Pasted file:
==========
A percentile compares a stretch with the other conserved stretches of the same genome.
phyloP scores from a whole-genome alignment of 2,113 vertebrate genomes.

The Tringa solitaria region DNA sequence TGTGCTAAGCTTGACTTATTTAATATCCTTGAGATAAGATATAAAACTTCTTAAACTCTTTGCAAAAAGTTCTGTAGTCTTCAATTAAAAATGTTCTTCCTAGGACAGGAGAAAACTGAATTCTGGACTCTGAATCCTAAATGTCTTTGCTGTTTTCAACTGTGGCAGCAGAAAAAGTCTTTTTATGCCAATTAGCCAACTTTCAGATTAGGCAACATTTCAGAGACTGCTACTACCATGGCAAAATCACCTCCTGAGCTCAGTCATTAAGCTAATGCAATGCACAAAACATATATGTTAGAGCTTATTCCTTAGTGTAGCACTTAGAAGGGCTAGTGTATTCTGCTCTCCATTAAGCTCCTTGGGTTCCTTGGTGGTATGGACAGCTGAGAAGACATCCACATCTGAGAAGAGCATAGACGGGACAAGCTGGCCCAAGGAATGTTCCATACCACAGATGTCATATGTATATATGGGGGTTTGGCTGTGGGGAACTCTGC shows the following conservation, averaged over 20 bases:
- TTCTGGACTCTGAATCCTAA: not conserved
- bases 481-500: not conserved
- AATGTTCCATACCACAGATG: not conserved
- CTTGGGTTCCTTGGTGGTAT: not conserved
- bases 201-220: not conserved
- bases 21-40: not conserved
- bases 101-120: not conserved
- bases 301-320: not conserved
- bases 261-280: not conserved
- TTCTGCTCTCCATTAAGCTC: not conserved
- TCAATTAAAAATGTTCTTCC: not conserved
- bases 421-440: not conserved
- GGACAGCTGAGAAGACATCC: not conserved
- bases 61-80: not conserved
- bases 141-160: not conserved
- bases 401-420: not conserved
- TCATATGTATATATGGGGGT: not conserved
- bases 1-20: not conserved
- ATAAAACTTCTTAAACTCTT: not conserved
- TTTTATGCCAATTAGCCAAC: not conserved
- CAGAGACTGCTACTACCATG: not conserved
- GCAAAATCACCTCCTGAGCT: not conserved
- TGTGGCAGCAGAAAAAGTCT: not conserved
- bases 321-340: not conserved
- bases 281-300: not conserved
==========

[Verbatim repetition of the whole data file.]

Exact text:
A percentile compares a stretch with the other conserved stretches of the same genome.
phyloP scores from a whole-genome alignment of 2,113 vertebrate genomes.

The Tringa solitaria region DNA sequence TGTGCTAAGCTTGACTTATTTAATATCCTTGAGATAAGATATAAAACTTCTTAAACTCTTTGCAAAAAGTTCTGTAGTCTTCAATTAAAAATGTTCTTCCTAGGACAGGAGAAAACTGAATTCTGGACTCTGAATCCTAAATGTCTTTGCTGTTTTCAACTGTGGCAGCAGAAAAAGTCTTTTTATGCCAATTAGCCAACTTTCAGATTAGGCAACATTTCAGAGACTGCTACTACCATGGCAAAATCACCTCCTGAGCTCAGTCATTAAGCTAATGCAATGCACAAAACATATATGTTAGAGCTTATTCCTTAGTGTAGCACTTAGAAGGGCTAGTGTATTCTGCTCTCCATTAAGCTCCTTGGGTTCCTTGGTGGTATGGACAGCTGAGAAGACATCCACATCTGAGAAGAGCATAGACGGGACAAGCTGGCCCAAGGAATGTTCCATACCACAGATGTCATATGTATATATGGGGGTTTGGCTGTGGGGAACTCTGC shows the following conservation, averaged over 20 bases:
- TTCTGGACTCTGAATCCTAA: not conserved
- bases 481-500: not conserved
- AATGTTCCATACCACAGATG: not conserved
- CTTGGGTTCCTTGGTGGTAT: not conserved
- bases 201-220: not conserved
- bases 21-40: not conserved
- bases 101-120: not conserved
- bases 301-320: not conserved
- bases 261-280: not conserved
- TTCTGCTCTCCATTAAGCTC: not conserved
- TCAATTAAAAATGTTCTTCC: not conserved
- bases 421-440: not conserved
- GGACAGCTGAGAAGACATCC: not conserved
- bases 61-80: not conserved
- bases 141-160: not conserved
- bases 401-420: not conserved
- TCATATGTATATATGGGGGT: not conserved
- bases 1-20: not conserved
- ATAAAACTTCTTAAACTCTT: not conserved
- TTTTATGCCAATTAGCCAAC: not conserved
- CAGAGACTGCTACTACCATG: not conserved
- GCAAAATCACCTCCTGAGCT: not conserved
- TGTGGCAGCAGAAAAAGTCT: not conserved
- bases 321-340: not conserved
- bases 281-300: not conserved